86. Beebe DW, Gozal D. Obstructive sleep apnea and the prefrontal cortex: towards a comprehensive model linking nocturnal upper airway obstruction to daytime cognitive and behavioral deficits. J Sleep Res. 2002;11(1):1-16. [ Links ]
87. Stein MB, Millar TW, Larsen DK, Kryger MH. Irregular breathing during sleep in patients with panic disorder. Am J Psychiatry. 1995;152(8):1168-73. [ Links ]
88. Caldirola D, Bellodi L, Caumo A, Migliarese G, Perna G. Approximate entropy of respiratory patterns in panic disorder. Am J Psychiatry. 2004;161(1):79-87. [ Links ]
89. Beck JG, Scott SK. Physiological and symptom responses to hyperventilation: a comparison of frequent and infrequent panickers. J Psychopathol Behav Assess. 1988;10:117-27. [ Links ]
90. Bystritsky A, Shapiro D. Continuous physiological changes and subjective reports in panic patients: a preliminary methodological report. Biol Psychiatry 1992 Nov 1;32(9):766-77. [ Links ]
91. Schwartz GE, Goetz RR, Klein DF, Endicott J, Gorman JM. Tidal volume of respiration and "sighing" as indicators of breathing irregularities in panic disorder patients. Anxiety. 1996;2(3):145-8. [ Links ]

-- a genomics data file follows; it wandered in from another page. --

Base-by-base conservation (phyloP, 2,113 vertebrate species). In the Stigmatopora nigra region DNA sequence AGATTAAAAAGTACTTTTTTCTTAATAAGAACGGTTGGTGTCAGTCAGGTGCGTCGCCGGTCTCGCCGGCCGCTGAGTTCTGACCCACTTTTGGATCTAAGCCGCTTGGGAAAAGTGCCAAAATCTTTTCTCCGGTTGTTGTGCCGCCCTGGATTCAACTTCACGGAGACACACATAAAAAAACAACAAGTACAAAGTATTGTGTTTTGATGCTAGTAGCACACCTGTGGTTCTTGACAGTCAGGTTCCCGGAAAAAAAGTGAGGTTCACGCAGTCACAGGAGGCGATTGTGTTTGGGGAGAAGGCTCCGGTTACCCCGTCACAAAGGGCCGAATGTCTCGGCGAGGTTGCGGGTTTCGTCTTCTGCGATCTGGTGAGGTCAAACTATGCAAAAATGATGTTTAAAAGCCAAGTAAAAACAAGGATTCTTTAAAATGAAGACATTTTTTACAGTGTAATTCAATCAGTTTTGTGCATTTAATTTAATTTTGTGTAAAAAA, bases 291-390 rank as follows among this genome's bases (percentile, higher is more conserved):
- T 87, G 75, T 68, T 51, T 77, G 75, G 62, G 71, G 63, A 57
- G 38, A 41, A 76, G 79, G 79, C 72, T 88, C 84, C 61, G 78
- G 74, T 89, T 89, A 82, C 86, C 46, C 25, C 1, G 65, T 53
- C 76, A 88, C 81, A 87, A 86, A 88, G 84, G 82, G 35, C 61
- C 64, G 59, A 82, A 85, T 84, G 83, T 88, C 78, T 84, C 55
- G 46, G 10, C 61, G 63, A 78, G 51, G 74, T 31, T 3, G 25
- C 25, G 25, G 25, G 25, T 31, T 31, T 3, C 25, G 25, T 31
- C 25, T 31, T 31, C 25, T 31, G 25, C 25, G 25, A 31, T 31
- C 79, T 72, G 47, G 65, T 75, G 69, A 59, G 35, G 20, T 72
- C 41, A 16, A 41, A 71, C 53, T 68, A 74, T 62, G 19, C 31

92. Ross DC, Preter M, Klein DF. Hematologic alterations and CO(2) hypersensitivity in male panic disorder patients and normal controls: similarities to high-altitude hypoxia and chronic lung disease. Depress Anxiety. 2001;14(2):153-4. [ Links ]
93. Papp LA, Martinez JM, Klein DF, Coplan JD, Gorman JM. Rebreathing tests in panic disorder. Biol Psychiatry. 1995;38(4):240-5. [ Links ]
94. Martinez JM, Papp LA, Coplan JD, Anderson DE, Mueller CM, Klein DF, Gorman JM. Ambulatory monitoring of respiration in anxiety. Anxiety. 1996;2(6):296-302. [ Links ]
95. Abelson JL, Weg JG, Curtis GC. Respiratory irregularity in panic patients may reflect excessive sighing. Biol Psychiatry. 2000;47(Suppl.1):157-8. [ Links ]